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Stakes in Evolutionary Biology

October 20, 1985

Robert Trivers sees my book, "Vaulting Ambition: Sociobiology and the Quest for Human Nature" (Book Review, Sept. 29) as an attempt "to thwart" a discipline in which he has made considerable investment. Readers with less personal stake may appreciate central points that Trivers has missed.

There are many kinds of sociobiology. Some studies of the social behavior of some non-human species are rightly admired. One day, a serious human sociobiology may bring the same rigor to bear on our own species. But, for the last decade, the public has been offered popular human sociobiology--pop sociobiology, for short--a motley of assertions about the inevitability of class distinctions, racial hostility, sexual inequality and so forth. Pop sociobiology is the stuff of which newspaper headlines are made, out of which Pulitzer Prizes are won and on which some politicians base their defenses of the status quo. That is the subject whose scientific credentials I expose as worthless.

Trivers ignores the distinctions I draw, pretending that sociobiology must be accepted as an undifferentiated whole. However, once we have agreed that humans, like other animals, have an evolutionary history, we must ask, "What follows?" And, if we are to evaluate the pop sociobiologists' favorite examples, there is no substitute for looking at "details and technicalities." (We can all imagine the response to a philosopher who failed to examine the details!) Because the human stakes are high, pop sociobiological analysis ought to achieve greater rigor than is demanded elsewhere in evolutionary studies. In fact they fall far short of the routine standards of evolutionary biology.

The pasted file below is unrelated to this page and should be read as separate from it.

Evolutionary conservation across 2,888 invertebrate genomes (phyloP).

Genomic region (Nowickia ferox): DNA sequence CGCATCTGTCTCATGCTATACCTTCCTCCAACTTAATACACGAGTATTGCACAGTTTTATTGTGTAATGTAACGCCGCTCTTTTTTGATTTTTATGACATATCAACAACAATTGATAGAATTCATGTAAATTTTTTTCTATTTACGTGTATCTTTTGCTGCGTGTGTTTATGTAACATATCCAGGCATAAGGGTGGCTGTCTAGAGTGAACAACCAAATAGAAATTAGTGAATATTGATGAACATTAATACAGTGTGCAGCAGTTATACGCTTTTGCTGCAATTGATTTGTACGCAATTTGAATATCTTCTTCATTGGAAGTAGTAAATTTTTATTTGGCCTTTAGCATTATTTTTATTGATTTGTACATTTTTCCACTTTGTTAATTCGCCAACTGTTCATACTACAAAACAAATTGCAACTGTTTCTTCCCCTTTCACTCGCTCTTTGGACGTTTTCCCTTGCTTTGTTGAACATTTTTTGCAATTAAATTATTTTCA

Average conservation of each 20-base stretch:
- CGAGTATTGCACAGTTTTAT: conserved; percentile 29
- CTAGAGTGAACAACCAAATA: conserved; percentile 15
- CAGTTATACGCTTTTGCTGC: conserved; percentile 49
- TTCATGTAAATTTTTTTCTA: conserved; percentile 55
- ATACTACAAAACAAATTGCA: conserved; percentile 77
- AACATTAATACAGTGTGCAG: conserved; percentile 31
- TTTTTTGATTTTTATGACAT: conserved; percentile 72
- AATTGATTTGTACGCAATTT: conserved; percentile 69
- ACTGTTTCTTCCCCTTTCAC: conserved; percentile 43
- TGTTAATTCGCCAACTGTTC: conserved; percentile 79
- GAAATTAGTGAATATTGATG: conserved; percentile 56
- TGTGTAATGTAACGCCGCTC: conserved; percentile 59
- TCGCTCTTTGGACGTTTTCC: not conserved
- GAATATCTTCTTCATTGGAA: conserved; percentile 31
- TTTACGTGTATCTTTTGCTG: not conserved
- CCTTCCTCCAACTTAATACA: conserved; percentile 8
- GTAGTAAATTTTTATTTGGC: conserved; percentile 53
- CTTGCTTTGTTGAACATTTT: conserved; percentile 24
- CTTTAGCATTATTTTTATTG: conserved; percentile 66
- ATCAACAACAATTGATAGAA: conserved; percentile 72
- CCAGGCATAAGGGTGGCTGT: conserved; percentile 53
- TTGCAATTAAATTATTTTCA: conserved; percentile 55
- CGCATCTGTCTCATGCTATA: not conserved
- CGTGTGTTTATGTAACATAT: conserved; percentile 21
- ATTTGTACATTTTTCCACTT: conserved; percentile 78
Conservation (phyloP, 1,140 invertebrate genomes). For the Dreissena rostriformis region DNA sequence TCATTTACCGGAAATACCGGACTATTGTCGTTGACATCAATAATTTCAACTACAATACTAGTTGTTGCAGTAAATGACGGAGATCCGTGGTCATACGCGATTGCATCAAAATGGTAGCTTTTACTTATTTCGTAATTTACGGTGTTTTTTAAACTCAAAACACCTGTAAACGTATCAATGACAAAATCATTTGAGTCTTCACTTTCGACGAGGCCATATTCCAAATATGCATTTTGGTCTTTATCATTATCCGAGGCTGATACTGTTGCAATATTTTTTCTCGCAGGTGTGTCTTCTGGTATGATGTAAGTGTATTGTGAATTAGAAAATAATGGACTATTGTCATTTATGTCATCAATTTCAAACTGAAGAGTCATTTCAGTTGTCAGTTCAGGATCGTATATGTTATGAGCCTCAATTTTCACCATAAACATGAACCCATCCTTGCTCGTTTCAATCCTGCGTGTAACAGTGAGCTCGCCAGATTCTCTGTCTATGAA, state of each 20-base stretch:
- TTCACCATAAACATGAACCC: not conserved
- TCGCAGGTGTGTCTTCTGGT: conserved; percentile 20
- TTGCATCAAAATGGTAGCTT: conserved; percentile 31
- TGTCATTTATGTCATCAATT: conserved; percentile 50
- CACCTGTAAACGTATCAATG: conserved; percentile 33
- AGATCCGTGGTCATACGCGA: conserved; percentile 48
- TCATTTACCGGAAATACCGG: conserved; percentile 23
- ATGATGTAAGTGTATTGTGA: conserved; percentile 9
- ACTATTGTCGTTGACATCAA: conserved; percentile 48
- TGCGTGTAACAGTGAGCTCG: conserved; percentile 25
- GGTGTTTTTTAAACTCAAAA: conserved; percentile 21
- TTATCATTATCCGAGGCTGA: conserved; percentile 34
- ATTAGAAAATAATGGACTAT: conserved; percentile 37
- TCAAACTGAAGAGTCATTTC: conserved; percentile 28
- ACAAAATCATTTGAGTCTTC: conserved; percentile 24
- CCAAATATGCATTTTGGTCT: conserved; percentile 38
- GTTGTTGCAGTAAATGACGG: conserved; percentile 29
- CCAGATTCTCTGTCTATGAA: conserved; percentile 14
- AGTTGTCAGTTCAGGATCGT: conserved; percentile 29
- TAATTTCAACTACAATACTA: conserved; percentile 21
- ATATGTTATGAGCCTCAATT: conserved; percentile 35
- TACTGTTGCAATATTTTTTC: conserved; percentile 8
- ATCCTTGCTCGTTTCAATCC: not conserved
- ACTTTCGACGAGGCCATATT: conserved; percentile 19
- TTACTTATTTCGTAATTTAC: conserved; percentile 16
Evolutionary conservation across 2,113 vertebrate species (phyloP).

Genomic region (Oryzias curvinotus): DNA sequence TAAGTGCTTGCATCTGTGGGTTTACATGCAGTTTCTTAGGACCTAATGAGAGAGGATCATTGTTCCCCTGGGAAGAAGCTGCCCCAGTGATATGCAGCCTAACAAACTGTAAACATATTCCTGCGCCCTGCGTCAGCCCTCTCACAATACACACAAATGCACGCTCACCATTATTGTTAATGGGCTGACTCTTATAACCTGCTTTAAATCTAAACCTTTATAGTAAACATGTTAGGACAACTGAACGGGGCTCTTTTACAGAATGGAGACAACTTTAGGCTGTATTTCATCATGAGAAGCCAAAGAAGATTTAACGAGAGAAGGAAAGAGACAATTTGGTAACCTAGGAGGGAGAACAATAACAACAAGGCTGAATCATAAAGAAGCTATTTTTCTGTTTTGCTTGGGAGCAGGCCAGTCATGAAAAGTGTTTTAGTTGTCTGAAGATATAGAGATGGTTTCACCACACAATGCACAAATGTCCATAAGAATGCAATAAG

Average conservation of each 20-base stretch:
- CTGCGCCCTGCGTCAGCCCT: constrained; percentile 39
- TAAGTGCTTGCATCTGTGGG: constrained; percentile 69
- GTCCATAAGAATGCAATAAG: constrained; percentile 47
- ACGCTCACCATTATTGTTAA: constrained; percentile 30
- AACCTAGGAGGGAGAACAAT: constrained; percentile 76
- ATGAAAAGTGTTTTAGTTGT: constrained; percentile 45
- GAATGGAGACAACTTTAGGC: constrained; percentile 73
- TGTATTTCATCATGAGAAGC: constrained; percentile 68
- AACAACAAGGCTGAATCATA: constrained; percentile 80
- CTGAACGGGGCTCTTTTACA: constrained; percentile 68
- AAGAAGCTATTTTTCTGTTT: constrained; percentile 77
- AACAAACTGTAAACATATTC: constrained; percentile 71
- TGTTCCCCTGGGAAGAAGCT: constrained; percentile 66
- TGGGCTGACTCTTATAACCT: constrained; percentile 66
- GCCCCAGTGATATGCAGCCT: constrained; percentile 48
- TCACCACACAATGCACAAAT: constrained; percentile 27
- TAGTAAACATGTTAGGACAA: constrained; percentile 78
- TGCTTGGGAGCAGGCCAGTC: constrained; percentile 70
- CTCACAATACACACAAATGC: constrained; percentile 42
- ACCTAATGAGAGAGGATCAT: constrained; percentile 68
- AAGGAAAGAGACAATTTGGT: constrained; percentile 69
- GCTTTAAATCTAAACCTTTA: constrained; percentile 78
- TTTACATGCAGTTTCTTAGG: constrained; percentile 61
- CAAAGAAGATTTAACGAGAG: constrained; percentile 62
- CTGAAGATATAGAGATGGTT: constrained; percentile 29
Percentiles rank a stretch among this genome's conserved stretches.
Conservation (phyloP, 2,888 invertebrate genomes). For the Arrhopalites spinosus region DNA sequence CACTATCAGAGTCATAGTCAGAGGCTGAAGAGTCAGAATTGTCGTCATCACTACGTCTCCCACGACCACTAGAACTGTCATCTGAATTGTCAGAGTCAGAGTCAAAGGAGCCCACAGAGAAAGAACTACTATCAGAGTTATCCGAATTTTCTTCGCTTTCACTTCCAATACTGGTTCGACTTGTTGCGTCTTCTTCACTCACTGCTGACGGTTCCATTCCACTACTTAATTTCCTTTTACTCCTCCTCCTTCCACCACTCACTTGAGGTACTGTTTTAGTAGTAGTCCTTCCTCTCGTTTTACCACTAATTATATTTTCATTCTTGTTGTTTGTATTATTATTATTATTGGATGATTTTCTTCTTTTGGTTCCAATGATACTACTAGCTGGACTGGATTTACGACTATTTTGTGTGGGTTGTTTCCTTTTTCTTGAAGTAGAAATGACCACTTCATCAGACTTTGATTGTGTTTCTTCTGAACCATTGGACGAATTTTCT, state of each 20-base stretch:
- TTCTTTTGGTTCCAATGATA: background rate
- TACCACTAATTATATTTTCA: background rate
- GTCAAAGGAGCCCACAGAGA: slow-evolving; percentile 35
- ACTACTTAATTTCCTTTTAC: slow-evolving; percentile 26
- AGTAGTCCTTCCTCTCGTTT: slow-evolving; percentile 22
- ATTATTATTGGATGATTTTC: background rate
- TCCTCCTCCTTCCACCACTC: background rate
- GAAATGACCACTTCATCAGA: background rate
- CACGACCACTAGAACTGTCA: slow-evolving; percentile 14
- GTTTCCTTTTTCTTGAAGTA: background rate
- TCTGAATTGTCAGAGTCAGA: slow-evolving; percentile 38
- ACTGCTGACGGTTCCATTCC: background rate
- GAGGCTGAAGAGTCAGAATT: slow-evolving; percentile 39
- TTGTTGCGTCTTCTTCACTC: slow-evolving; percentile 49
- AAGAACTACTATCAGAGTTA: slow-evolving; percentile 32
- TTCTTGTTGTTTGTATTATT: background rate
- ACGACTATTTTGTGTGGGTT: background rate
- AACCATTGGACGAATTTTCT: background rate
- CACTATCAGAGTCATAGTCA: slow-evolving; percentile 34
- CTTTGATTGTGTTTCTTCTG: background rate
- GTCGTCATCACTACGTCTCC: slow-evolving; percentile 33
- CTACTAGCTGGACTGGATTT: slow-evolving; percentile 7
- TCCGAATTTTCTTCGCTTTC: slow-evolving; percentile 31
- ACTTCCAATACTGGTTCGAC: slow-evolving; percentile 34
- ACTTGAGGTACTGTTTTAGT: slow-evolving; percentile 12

PHILIP KITCHER

Professor of Philosophy

Minneapolis, Minn.

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